‘The last was wonderfully effective’

Regina Shober Gray by [Edward L.] Allen, ca. 1860. Courtesy of the Maryland Historical Society, Item PP231.236
The last months of 1864 marked the beginning of the end of the Civil War, as well as the final illness of Mrs. Gray’s[1] beloved brother John Shober. An effort at economy – by giving up a resident seamstress – left the diarist feeling uneasy as she prepared to go to her brother’s bedside in Philadelphia.

61 Bowdoin Street, Boston, Sunday, 20 November 1864: …Friday evg. I took the children to the “Sailor’s Fair,” where they met a crowd of young friends, and had a good time, though they had but little money to spend. Their Aunt Sallie Gray[2] presented them with the entrance tickets, very kindly. The whole theatre was a glare of heat & light & blazing colour, very gorgeous, but very wearying; and after walking round with Morris [Gray][3] for 2 hours I was glad to come home, leaving the older boys to stay as long as they liked. I made but 2 purchases – one of Barnum’s Self-sewers for my machine – it seemed to me a very good thing; and some shells for Morris’s Christmas gift.

On Tuesday I went by invitation of Sallie Gray, to the splendid tableaux got up for Mr. Willie Paige’s hospital fund. They were very beautiful. Portraits & groups got up in exact imitation of paintings from old masters – Titian, Rembrandt, Rubens, Velasquez, Veronèse,[4] &c &c. Mrs. Gardiner Hammond,[5] [her sister-in-law] Mrs. Sam Hammond,[6] Rosie Warren,[7] Mrs. Turner Sargent,[8] … Hunt[9] the Artist…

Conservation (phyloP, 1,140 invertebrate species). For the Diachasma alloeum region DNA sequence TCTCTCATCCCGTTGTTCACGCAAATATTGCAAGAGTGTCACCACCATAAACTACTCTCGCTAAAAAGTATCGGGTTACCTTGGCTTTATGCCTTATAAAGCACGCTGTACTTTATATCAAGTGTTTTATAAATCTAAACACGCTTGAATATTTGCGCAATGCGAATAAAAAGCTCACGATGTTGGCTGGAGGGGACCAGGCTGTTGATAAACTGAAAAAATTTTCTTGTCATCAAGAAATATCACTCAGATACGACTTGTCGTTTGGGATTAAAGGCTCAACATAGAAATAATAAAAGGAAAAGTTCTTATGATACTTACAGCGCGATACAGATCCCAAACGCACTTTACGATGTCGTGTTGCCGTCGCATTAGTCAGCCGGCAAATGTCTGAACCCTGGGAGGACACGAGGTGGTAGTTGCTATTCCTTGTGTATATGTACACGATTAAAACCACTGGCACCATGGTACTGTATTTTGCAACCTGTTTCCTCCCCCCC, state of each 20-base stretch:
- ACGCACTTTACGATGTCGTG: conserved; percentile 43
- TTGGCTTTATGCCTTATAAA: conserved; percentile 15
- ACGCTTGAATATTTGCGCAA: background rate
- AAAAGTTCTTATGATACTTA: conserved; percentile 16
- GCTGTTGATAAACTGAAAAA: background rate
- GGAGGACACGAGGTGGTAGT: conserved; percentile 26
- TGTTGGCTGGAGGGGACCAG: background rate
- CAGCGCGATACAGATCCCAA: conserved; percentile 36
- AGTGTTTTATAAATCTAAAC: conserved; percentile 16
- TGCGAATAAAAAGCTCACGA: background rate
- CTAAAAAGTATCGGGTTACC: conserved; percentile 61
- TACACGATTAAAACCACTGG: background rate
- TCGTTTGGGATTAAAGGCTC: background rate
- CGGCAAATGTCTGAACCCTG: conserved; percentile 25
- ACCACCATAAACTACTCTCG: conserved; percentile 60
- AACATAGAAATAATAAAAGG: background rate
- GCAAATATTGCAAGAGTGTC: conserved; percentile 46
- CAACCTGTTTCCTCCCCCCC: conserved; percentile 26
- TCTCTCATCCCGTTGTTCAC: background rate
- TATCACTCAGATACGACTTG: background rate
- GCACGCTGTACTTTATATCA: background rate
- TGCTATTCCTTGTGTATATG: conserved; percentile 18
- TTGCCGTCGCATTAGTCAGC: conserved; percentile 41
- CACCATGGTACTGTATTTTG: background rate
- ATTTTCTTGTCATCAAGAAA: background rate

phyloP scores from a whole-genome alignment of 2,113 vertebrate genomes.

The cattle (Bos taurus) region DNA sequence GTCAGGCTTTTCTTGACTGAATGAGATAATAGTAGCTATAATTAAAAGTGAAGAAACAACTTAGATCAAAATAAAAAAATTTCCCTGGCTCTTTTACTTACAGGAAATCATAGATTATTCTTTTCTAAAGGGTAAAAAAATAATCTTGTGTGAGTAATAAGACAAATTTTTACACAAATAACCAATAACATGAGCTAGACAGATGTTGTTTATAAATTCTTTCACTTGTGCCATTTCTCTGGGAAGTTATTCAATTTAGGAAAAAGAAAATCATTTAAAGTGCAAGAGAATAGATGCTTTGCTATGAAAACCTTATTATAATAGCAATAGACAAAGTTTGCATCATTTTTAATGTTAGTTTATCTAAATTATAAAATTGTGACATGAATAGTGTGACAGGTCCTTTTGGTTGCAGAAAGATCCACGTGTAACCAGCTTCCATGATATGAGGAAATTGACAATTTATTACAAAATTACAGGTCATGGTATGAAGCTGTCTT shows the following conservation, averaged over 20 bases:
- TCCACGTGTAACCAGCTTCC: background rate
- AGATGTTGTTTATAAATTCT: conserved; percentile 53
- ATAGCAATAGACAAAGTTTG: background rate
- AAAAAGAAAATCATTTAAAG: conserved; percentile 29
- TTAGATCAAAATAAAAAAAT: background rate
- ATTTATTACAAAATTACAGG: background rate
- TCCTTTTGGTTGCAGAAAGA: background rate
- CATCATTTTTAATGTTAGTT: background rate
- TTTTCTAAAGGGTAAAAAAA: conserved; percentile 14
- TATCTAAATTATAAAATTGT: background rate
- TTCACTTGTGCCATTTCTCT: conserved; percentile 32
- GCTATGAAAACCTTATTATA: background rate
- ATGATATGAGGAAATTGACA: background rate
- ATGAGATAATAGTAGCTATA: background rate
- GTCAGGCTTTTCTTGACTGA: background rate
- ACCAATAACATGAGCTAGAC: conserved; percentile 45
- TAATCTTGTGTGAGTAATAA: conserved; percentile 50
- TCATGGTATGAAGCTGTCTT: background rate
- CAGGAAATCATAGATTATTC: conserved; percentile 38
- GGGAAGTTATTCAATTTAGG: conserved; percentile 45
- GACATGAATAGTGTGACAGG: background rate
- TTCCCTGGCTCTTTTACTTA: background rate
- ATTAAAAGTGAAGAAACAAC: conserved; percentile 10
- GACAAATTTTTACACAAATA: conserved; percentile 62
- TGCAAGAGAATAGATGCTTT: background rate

A musical party group from Giorgioné[10] was lovely – Mrs. S. Hammond, Fanny Horton, Mrs. Hunt, [and] John C. Jones in it. A group from Gustave Doré[11] with Hunt as Don Quixote, Eugenia Mifflin[12] as the Duchess… Another with John Sturgis[13] for King Solomon on his throne, Mrs. Ed. Codman[14] for Queen of Sheba, Eugenia Mifflin & pretty Mattie Hazard for attendants, and a contraband boy as train bearer, was very good. A succession of scenes, with Fanny Horton for “Sleeping beauty,” John Philips as [the] enchanted prince, were good too. But the last was wonderfully effective – Mrs. James Codman[15] and Mrs. Sam Snelling[16] as Italian peasants…, loaded with fruit and flowers pausing before a shrine of the Virgin to offer up prayers; a concealed choir chanting the “Ave Maria,” the Virgin being Mary Bradlee, young Fred’s[17] wife, behind a gilded frame – so breathlessly still she sat, that I never suspected it was other than an oil painting borrowed for the occasion! The whole thing was very successful, and the costumes splendidly got up in every detail.

Last Sunday was my brother John’s birth-day – 50 years old – how time carried us on. He has rallied wonderfully and is freer from pain than for years back, and has lost all his nervous irritability, is cheerful, contented and affectionate; but his memory is still, and probably always will be, confused…